1. Painting from life really does make a difference
When I first started painting I made the tragic mistake of painting from photos. Eventually I was able to correct the bad habits I learned, but I wish I had never used photos in the first place. I thought it was fine because that's how I first started painting.. With time I understood how big of a difference there was between my work and that of the old masters. That's when I decided to start painting from life. Soon after I noticed major differences in my work and I realized just how big of a difference painting from life can make.
The problem with photos
Photos are completely flat. Even if there is depth to the photo, it will be different from really seeing a live model. Therefore, your painting is going to end up appearing flat. There are certain qualities about the depth and your perception of the form that can’t be observed from a photo.
Movement is to your benefit
A real person is living and breathing - not still and flat. This sense of movement is to your benefit. You will have to focus on the essence of the subject rather than always having the exact same photo right in front of you.
2. There should be a purpose to your painting
“If a man knows not to which port he sails, no wind is favorable." - Seneca
When you have no purpose or a vague sense of purpose then no 'wind' will be favorable. You can never arrive at a destination or feel that you have made progress if you lack purpose.
Don't be aimless
You should know why you’re doing what you’re doing. Having clear goals will allow you to actually judge your progress. Without any goals you will be completely aimless and unsatisfied with what you’re doing.
Modern & Classic Don't Mix
Many painters have a tendency to ‘combine’ realism and abstraction. The truth is that they just have unclear values. You should decide whether you want to make classical paintings or modern art. There is a clear distinction between the two.
Have a canon
You need a canon of works which represent the highest level that you hope to achieve. These works will give you a point of reference to judge your work off of. These will also confirm or deny the philosophy that you are practicing in reality. If your gold standard is Rembrandt's 'The Return of the Prodigal Son', but you make paintings that resemble Picassos.. You have a problem. Either your canon is off or your philosophy is off.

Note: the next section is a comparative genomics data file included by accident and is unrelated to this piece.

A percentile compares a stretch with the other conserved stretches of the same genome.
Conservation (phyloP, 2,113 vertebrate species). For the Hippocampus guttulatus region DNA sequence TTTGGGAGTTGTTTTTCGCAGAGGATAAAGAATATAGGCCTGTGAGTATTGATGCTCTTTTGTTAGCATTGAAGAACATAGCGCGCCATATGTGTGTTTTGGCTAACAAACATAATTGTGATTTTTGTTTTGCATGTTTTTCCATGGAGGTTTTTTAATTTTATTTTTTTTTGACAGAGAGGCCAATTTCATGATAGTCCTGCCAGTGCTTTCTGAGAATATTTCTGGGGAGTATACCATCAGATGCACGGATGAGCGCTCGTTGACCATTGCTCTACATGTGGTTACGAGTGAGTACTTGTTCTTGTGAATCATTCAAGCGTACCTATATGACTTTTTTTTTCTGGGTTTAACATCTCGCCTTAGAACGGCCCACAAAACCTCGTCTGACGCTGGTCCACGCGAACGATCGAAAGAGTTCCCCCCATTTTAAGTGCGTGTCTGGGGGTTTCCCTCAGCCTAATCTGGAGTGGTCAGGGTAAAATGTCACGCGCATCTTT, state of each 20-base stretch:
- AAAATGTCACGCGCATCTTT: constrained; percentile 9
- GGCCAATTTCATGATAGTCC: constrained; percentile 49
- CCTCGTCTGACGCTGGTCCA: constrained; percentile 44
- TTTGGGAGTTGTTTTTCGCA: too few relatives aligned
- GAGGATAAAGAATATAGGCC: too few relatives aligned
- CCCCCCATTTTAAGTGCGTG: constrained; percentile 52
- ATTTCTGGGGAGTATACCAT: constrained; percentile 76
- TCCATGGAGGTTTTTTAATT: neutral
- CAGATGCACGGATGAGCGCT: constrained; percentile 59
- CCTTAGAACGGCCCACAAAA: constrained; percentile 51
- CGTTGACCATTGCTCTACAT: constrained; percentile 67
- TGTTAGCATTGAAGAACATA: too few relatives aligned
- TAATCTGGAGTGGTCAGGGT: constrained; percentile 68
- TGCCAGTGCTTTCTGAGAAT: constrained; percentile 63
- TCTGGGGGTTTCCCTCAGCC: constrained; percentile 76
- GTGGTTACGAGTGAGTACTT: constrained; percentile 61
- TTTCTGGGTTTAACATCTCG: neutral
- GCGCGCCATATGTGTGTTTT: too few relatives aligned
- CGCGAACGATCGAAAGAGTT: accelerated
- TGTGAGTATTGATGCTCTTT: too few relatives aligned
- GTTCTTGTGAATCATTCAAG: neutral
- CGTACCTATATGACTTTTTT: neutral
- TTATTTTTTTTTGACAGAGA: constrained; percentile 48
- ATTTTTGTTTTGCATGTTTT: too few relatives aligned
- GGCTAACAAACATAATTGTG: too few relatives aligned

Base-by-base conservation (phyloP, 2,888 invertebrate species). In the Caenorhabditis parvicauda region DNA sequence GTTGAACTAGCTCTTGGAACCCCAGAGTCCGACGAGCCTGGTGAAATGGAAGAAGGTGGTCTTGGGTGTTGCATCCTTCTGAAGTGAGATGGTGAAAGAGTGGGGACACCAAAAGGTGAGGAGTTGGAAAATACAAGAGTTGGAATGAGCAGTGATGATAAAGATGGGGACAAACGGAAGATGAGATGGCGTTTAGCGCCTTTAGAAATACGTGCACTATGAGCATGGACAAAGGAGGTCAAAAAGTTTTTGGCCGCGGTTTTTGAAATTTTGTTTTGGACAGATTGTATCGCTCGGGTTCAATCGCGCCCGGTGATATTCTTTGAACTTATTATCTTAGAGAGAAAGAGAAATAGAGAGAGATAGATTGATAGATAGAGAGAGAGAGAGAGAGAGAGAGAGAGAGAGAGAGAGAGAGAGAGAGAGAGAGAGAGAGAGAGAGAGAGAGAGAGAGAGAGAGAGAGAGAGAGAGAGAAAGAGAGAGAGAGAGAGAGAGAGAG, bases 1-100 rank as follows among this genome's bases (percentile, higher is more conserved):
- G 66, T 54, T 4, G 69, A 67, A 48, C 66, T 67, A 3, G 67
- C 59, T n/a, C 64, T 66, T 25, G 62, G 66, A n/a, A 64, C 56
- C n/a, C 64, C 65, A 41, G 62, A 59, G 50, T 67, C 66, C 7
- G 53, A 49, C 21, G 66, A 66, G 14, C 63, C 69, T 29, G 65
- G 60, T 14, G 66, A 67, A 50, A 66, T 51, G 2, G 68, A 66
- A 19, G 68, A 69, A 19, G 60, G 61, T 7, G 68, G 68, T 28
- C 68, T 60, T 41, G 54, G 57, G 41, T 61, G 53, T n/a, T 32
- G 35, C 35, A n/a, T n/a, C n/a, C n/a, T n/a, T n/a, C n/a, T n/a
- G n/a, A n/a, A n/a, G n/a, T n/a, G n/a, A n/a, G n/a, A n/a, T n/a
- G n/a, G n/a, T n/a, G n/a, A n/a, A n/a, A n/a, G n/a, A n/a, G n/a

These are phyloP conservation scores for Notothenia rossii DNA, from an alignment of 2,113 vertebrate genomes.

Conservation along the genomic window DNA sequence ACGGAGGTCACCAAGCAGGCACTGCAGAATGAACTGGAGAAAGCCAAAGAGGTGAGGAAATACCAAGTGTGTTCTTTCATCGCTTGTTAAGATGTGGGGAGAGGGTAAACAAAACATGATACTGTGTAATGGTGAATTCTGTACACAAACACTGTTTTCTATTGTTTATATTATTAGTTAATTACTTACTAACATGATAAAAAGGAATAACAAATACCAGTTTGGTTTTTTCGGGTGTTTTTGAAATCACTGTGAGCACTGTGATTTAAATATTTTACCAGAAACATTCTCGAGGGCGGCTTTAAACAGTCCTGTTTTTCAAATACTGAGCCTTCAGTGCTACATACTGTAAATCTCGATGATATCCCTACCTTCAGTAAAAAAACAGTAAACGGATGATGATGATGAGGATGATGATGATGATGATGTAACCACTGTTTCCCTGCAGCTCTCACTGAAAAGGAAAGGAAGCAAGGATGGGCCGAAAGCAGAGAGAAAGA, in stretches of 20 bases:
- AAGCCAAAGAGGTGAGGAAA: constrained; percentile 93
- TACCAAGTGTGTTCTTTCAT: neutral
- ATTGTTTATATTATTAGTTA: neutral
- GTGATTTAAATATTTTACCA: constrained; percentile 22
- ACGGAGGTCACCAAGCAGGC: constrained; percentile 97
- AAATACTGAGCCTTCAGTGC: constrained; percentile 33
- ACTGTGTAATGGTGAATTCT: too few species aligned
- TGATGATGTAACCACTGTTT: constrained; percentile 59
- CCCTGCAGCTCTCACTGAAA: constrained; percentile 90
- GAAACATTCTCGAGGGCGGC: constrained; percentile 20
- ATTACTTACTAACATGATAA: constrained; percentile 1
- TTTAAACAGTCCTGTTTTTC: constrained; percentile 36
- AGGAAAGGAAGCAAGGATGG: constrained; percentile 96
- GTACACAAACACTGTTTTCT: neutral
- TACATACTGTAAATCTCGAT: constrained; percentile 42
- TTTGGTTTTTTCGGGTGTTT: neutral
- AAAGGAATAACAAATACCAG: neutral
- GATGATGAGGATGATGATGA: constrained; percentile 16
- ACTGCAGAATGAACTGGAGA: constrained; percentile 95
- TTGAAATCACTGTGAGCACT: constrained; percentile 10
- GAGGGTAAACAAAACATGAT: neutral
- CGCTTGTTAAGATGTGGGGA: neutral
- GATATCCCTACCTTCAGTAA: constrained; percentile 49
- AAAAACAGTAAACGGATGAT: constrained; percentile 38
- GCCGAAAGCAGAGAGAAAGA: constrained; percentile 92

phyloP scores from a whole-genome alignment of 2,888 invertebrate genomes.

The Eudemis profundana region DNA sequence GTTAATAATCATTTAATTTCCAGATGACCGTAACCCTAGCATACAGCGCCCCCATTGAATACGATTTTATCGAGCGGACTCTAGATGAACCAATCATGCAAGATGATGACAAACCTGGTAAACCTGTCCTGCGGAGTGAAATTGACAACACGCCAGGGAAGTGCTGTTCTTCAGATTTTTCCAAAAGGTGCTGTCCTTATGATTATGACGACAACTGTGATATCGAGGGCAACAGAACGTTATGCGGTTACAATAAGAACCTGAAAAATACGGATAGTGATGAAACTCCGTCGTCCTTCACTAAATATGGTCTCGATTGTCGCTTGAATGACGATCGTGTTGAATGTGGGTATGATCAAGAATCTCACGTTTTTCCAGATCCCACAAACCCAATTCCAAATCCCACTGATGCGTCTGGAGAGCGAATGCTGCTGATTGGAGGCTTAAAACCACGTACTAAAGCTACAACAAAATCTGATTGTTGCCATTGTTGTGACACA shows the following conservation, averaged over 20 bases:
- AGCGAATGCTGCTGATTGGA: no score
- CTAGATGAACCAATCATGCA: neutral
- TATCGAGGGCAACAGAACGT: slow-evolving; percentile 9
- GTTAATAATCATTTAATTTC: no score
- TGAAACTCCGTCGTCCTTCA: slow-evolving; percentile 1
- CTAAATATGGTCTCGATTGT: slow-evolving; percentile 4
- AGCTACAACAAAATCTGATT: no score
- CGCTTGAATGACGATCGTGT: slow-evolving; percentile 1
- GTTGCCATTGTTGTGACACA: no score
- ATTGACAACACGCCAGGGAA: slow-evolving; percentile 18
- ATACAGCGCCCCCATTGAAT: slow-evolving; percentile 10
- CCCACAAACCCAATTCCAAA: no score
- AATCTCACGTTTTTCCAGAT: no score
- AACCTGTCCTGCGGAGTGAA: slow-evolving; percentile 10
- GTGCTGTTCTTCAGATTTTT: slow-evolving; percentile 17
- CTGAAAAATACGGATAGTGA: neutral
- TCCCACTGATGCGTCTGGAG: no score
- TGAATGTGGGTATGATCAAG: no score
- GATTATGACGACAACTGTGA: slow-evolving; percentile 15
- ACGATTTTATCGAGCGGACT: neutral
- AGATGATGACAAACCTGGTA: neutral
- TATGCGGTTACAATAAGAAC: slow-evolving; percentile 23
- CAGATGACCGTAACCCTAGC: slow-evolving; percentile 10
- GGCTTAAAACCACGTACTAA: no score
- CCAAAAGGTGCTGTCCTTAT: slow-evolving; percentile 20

3. Don’t rush into big projects
Excitement turns to grief
Although it is very exciting to start a new project, you must remain grounded in your practice in order to actually execute. Having an idea for something new and exciting can be difficult to contain and restraint is hardly fun.. but jumping into projects that you're unprepared for isn't very fun either!
Push your limits.. but be prepared!
It is important that you push yourself out of your comfort zone and try to work on increasingly more challenging projects. Just make sure you have done plenty of preparation! I've had to restart life size compositions due to lack of planning. It's definitely better to prepare as much as possible beforehand!
4. Quicker is Usually Better
When I first started I painting, I would spend an extremely long amount of time on the same piece. I usually didn't even take breaks. I would just remain focused one painting for many hours.. sometimes even a full day.
Getting stuck in a painting for too long leads to what I call 'going blind'. You will start to lose sight of the painting as a whole and eventually just ruin it. I’ve destroyed many paintings by spending too much time on them.
I’ve always been the type to focus on projects for many hours, but it’s actually better to give yourself a time limit. Now I don’t paint for any longer than 1 hour without a break. If you go much longer than that you will start to become unfocused. So it’s best to have short painting sessions with lots of focus.
Rotate Your Paintings
Work on multiple paintings - each for a short amount of time. This will keep you fresh. It will be easier to make improvements on each painting. When you're done working on one painting for that day, then you can just set it aside and put a new painting on your easel.
By the time you've gone through your full rotation of paintings, your first painting you started on should be dry and fresh to the eye. It's just as important to take distance and not see the painting as it is to study it closely.
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